Like many European cities, there were lots of instances where buildings of very distinctly different design styles stood next to each other, usually in a variety of colors and textures. The differences feel so striking for us, especially since we most recently lived in a city locked down by homeowner associations and the notion that everything needs to be uniform.
In Sevilla, there is a popular tourist site called the Plaza de España, which is a huge, semi-circle plaza with beautiful buildings outfitted with towers and bridges and fountains. It is one of the most photographed places in Spain … and it exists for no reason. It was built purely for aesthetic reasons for the Ibero-American Exposition World’s Fair hosted by Sevilla in 1929, and it is still known simply for its architectural value. For me, Spain’s architecture was one of its key features.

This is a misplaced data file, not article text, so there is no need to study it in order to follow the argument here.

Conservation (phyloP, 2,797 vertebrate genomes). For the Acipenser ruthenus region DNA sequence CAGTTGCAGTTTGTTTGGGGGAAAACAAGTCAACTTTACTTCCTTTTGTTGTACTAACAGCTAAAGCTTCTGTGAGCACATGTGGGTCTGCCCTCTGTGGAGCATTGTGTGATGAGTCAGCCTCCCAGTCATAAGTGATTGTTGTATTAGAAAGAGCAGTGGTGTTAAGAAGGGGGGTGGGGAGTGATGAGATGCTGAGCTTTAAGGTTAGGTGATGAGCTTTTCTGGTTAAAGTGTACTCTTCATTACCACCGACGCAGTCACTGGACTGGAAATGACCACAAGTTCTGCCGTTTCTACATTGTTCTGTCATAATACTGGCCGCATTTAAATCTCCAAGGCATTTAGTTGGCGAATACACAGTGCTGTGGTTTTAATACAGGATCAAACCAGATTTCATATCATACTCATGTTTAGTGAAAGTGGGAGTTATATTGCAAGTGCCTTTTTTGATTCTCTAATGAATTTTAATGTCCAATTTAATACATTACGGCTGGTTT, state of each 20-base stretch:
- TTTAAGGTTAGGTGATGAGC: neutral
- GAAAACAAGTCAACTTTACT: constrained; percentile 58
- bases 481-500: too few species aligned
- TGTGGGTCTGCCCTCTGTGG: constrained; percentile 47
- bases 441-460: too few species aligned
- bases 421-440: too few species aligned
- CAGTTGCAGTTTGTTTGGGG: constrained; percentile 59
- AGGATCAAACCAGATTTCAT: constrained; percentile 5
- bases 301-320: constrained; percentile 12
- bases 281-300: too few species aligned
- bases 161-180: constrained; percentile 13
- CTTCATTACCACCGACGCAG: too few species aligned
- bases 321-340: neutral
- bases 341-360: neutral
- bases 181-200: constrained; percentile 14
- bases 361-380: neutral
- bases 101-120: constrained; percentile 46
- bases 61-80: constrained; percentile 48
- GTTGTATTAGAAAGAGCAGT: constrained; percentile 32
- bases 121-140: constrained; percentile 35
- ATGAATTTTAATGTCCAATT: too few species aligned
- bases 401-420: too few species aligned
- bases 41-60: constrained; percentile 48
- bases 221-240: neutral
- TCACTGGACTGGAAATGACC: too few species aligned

Its fierce cultural heritage.
Knowing little about Spain before we visited, neither Cory nor I were aware that Barcelona and all of Catalonia are incredibly independent. In fact, we were told that 80% of the people living in Catalonia voted to separate from the rest of Spain a few years ago. And even though the country refuses to accept its interest in separation, the Catalan independence movement is alive and well, especially if the number of independence flags hanging around Barcelona are any indication.
We were also surprised to discover the primary language in Barcelona isn’t Spanish but Catalan. So much for those two years of high school Spanish …
Sevilla also has a rich cultural heritage, wearing its flamenco and tapas traditions like a well-earned badge on its sleeve. And Madrid clung to its ties to Miguel de Cervantes, author of Don Quixote.